Later in the morning Hare went off to see if anything good to eat had been caught in his traps during the night. He went close to them and looked. He went even closer and looked more carefully. finally he looked very carefully; and after a lot of thought he finally came to the conclusion that there were fishes in his traps. He sat down and looked at the fish for a long time, and then said in a small voice:

“This is curious.”

He sat there for even longer time. He tried looking away at the trees, and the sky, and the flowers, and then suddenly looking at his traps again; but each time he did this the fish were still there. Finally he said, in a louder voice:

“This is very curious indeed. how did fish get into my traps?”

After sitting there for a long time indeed he said quite loudly:

“Spider has been at my traps!”

Then he collected the fish and went home. He cooked the fish, pounded them to a paste, and mixed them with dumboy and palm oil and honey. When he saw Spider coming he told his children to hide, and sat down to eat his meal. Spider came in and sniffed.

“That chop smells wonderful.” He tasted a little. “What is it, Hare?”

“Ho,” said Hare, “I was feeling hungry, so I cooked my children.”

“Well,” said Spider thoughtfully, “children are very nice to eat.” He ate half of Hare’s meal and went home. He killed his own children and cooked them, but the food he made was bitter, so he came back to Hare and said:

“I cooked my children too, but they aren’t as sweet as yours.”

Hare laughed and laughed.

“Here are my children, still alive,” he said, and pointed to them.

“Next time you go trapping be content with what you catch.”

Spider went home and cried all night, for he had killed and cooked all his children. It is never wise to steal from another person’s traps.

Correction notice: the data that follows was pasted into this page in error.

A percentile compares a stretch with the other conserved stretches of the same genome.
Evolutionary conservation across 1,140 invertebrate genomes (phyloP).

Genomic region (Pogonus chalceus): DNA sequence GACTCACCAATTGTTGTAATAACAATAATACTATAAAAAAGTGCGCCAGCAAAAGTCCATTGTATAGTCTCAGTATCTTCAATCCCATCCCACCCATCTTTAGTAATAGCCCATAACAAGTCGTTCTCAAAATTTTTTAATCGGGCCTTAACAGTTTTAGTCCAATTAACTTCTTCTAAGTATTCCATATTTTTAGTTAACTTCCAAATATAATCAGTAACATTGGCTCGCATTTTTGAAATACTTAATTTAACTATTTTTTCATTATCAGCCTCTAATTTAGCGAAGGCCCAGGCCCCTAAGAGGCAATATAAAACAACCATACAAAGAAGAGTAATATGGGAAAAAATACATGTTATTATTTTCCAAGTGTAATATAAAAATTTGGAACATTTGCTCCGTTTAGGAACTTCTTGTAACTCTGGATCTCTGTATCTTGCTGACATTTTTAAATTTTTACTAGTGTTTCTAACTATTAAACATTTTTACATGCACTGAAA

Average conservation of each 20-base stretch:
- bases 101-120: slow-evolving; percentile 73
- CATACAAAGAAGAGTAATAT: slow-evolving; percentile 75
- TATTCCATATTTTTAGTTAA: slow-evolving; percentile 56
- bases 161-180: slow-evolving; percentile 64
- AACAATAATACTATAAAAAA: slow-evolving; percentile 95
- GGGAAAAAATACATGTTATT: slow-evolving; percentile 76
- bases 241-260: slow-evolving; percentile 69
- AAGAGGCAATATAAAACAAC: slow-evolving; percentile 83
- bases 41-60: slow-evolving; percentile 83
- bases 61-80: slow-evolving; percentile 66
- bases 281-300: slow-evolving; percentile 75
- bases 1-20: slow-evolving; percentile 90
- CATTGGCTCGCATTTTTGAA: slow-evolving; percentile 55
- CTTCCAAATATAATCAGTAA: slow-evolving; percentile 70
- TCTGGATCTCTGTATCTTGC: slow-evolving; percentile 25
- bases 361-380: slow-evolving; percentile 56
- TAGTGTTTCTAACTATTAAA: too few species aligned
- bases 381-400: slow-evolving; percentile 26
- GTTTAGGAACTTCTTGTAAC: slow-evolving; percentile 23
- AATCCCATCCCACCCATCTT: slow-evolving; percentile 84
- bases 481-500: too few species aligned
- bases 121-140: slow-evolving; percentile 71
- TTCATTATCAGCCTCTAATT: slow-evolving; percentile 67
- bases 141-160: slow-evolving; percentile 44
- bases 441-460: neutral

How Hare Lost His Tail

During Hungry season, Tortoise tied a long rope to a bag and set off to look for food, towing the bag behind him. He had not gone far, in fact not half as far as he had intended going, when he found some fruit and put it in his bag.

On his way home he paused to rest. Hare came up behind him and said:

“Hello, Tortoise. This is a fine day for me, I’ve just found a bag of food.” Tortoise was silent for a while, and then said:
“I think you have my bag, Hare.”

Hare said he did not. They went to a judge in a nearby town, and as Hare was carrying the bag the Judge said it was his.

The next day tortoise stole Hare’s tail when Hare was asleep. Hare had a long tail in those days. Tortoise met Hare later on and said:

“Hello, Hare I found a tail today.”Hare looked at it.

“I seem to recognize it,” He looked behind him. He hopped around in circles trying to get a better look, and then came to a Conclusion.

“I think you have my tail, Tortoise.”

“I don’t think so,” Tortoise said. You didn’t find it, I did.”

They went to the judge, and as Tortoise was carrying the tail the judge said it was his. That is how Hare lost his tail, and whenever he goes to Tortoise to ask for it back, Tortoise withdraws inside his house and pretends he is not at home.

Whosoever cheats will be likewise cheated.


How Jackal Saved His Wife

Jackal’s young wife lay dying of a strange and deadly sickness, so he went to Weasel for advice. Weasel was a country-doctor, or medicine man, and reputed to be wise in the ways of healing herbs and magic powders. He said to Jackal:

“For medicine strong enough to kill the devil in your wife I must have a white powder for the Witch People; and also a load of yams.”
Jackal gave him the yams and went to the Witch People for the white powder. He said to them: